Liverpool supporters don’t buy The Sun and haven’t done so for 22 years. The decision in 1989 by the then-editor of the ‘paper’, Kelvin MacKenzie, to publish a catalogue of complete lies under a massive headline proclaiming it as “The Truth” saw a boycott begin that still holds strong to this day.
As MacKenzie knew, it wasn’t the truth, it wasn’t even close, it was page after page of lies that were the product of clearly sick minds.
Liverpool supporters had gone to watch a game of football. Ninety-six would never go home; many more would be injured. Survivors still struggle to deal with the sights they saw and the sounds they heard as they narrowly escaped death themselves. They were powerless as people, their own people, their own family or friends, died around them.
The stories the survivors tell are chilling, harrowing to listen to; look them in the eyes and you almost feel that you are there with them, going through that hell. Except you aren’t; you couldn’t ever imagine that kind of hell unless you’d lived through it. Nobody would wish that kind of experience on you. No half-decent human being would play down what you’d gone through.
And that’s where The Sun comes in.
“The Truth”, had they made any kind of effort to find it, could have exposed not only the incompetence that allowed ninety-six innocent people to die but also the horrific experiences that this incompetence had put the survivors through. The Sun had no interest in “The Truth”. The Sun acted like it wanted to help a cover-up take effect.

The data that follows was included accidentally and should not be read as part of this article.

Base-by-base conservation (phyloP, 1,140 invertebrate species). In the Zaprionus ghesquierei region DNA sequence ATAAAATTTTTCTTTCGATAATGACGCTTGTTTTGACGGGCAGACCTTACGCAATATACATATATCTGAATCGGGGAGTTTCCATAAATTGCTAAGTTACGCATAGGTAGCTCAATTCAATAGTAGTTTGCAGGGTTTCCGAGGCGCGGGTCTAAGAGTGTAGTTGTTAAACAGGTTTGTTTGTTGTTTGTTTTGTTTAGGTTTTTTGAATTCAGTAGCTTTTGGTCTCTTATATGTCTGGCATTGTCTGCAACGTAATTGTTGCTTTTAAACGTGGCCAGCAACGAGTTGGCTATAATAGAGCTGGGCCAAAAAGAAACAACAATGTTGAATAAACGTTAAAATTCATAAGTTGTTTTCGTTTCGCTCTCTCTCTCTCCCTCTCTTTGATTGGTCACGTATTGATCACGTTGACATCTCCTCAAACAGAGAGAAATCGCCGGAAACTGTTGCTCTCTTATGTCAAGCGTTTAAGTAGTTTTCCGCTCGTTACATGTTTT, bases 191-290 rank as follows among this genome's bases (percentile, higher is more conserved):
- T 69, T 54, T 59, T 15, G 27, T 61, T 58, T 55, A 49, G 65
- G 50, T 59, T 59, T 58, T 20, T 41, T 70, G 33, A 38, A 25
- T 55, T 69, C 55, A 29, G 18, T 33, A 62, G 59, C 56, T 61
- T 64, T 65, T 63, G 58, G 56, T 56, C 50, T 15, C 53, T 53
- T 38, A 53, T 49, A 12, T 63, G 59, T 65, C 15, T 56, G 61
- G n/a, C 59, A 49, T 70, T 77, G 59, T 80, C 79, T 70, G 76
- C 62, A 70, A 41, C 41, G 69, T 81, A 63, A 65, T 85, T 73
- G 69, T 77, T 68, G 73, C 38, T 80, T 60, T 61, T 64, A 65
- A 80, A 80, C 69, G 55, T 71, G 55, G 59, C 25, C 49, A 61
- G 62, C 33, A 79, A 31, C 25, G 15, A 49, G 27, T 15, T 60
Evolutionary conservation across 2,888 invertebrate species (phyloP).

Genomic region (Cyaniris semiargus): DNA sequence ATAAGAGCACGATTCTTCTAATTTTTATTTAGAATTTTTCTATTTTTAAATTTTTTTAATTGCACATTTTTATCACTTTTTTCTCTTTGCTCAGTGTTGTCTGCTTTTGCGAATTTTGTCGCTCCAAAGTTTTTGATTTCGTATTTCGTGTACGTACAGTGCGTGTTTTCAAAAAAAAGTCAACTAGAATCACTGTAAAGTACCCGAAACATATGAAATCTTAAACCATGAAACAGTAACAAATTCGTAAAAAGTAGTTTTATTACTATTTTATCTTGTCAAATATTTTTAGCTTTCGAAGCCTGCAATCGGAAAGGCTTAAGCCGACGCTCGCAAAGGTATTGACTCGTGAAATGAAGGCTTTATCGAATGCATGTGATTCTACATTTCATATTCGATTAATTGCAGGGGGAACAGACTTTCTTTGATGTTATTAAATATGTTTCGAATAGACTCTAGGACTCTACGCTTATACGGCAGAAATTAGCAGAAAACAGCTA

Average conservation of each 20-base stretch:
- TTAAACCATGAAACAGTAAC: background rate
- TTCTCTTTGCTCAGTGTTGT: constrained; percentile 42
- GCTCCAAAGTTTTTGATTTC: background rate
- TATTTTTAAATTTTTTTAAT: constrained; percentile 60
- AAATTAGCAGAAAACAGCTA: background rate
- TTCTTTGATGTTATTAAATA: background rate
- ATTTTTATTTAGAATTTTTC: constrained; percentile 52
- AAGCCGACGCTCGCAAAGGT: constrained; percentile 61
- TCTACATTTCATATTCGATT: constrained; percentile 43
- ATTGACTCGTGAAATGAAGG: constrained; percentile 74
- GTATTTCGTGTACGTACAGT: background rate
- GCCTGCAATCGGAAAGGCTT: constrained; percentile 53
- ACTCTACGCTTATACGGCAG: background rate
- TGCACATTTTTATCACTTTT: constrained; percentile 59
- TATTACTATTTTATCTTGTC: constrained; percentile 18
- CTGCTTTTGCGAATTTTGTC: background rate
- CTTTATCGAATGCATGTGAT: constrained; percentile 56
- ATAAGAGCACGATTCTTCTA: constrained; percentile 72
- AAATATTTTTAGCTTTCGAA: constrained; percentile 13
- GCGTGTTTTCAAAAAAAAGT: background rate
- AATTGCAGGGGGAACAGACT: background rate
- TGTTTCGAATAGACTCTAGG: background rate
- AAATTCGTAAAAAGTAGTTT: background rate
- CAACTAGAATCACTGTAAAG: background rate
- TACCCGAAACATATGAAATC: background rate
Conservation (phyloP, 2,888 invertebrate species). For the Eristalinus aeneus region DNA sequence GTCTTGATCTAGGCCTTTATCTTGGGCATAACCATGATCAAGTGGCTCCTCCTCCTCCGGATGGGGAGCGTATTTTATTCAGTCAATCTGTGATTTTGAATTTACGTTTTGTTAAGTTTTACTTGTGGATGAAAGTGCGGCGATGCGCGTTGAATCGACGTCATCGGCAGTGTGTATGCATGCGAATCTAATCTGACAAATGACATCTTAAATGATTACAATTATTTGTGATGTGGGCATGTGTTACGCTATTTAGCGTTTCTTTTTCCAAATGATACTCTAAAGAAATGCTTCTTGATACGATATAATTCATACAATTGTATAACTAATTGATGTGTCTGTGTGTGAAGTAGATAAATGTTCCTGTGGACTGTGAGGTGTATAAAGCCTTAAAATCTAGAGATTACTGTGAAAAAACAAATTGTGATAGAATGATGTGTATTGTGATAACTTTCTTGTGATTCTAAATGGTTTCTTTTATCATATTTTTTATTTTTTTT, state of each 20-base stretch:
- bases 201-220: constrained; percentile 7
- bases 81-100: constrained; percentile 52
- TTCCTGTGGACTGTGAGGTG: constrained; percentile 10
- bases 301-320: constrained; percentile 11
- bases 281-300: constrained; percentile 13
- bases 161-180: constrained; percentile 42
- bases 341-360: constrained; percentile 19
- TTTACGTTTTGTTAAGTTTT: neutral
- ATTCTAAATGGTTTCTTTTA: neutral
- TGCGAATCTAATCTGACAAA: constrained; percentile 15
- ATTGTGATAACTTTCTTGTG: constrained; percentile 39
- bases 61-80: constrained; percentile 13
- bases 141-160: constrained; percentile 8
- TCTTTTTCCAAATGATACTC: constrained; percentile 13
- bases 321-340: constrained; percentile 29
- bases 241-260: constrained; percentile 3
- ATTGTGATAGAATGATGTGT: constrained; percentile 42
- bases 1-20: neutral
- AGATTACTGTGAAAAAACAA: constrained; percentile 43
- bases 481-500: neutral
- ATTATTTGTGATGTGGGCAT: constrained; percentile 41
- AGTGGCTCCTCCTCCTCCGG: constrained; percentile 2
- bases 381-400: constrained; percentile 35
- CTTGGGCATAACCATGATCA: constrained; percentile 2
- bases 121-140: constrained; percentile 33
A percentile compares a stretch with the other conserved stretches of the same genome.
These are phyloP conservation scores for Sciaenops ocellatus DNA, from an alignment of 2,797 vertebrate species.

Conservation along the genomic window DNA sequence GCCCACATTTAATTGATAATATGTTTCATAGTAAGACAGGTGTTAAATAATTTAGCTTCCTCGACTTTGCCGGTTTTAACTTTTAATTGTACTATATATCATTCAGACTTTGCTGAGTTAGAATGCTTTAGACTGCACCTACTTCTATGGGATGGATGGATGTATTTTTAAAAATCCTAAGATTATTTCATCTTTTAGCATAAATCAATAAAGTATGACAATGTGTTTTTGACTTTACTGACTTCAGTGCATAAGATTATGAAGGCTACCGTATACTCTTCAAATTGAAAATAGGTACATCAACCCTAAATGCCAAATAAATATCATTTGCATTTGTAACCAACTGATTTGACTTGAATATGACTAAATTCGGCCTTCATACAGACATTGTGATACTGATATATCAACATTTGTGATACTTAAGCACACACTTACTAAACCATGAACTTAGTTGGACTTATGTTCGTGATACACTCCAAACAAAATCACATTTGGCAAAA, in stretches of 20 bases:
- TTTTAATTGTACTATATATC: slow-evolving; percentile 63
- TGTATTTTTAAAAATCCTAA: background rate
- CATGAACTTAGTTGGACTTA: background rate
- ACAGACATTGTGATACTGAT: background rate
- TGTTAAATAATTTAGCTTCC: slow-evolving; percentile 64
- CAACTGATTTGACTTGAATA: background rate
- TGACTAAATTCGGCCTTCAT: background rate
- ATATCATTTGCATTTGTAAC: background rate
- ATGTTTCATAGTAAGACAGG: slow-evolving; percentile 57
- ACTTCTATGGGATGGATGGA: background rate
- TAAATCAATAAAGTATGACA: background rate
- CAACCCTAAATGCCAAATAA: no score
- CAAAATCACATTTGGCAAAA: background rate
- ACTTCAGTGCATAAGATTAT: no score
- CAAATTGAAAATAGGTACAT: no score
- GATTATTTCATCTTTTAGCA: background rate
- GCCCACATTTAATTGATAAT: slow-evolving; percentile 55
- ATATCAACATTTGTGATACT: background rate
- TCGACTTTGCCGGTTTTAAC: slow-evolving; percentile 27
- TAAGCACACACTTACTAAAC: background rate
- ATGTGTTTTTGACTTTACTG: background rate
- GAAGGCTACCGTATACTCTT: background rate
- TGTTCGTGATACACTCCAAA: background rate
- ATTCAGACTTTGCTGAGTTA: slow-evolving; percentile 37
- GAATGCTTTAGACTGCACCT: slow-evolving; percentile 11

Looking for the truth might have exposed the evidence that suggested 15-year-old Kevin Williams was still alive almost an hour after the 3.15pm cut-off time that the coroner ruled all victims had died by. This cut-off time meant anything that happened after 3.15pm to prevent or delay medical help from reaching the ground was ignored, considered irrelevant, when in fact it could well have been the difference between at least one victim living or dying.
Instead of getting quotes from sources looking to protect their own hides they could have got quotes from those who saw “The Truth” with their own eyes, heard “The Truth” with their own ears and felt “The Truth” under their own feet.
Quotes like “Have you ever felt someone’s ribs breaking under your feet?” would have told “The Truth” about that day, instead The Sun went with inventions like this: “In one shameful episode, a gang of Liverpool fans noticed the blouse of a girl trampled to death in the crush had risen above her breasts. As a policeman struggled in vain to revive her, they jeered: ‘Throw her up here and we will **** her.’“
Recollections of what really happened, The Truth, sound like this: “Within feet of me people were standing dead, bolt upright. Three men had long stopped breathing and were now staring, with a fixed, almost disinterested expression, into the distance. Their faces were bleached white, but turning blue, their lips a cold violet.” Instead The Sun went to Sheffield MP Irvine Patnick and quoted him on what he claimed police officers had said to him: “They told me they were hampered, harassed, punched, kicked and urinated on by Liverpool fans.”
Clearly the quotes from Patnick didn’t set the scene enough for this twisted imaginary version of events, so they quoted policemen and even “high-ranking” officers, none of which they would name. “As one young officer gave the kiss of life and heart massage he was given a savage kick by a lout,” was one quote, whilst another said Liverpool fans “were just acting like animals. My men faced a double hell – the disaster and the fury of the fans who attacked us.”
CCTV tapes would go missing or be wiped, but what remained of the footage of the day made it clear that this version of events had never come close to happening, including another quote from another unnamed policeman: “Fans standing further up the terrace were openly urinating on us and the bodies of the dead.”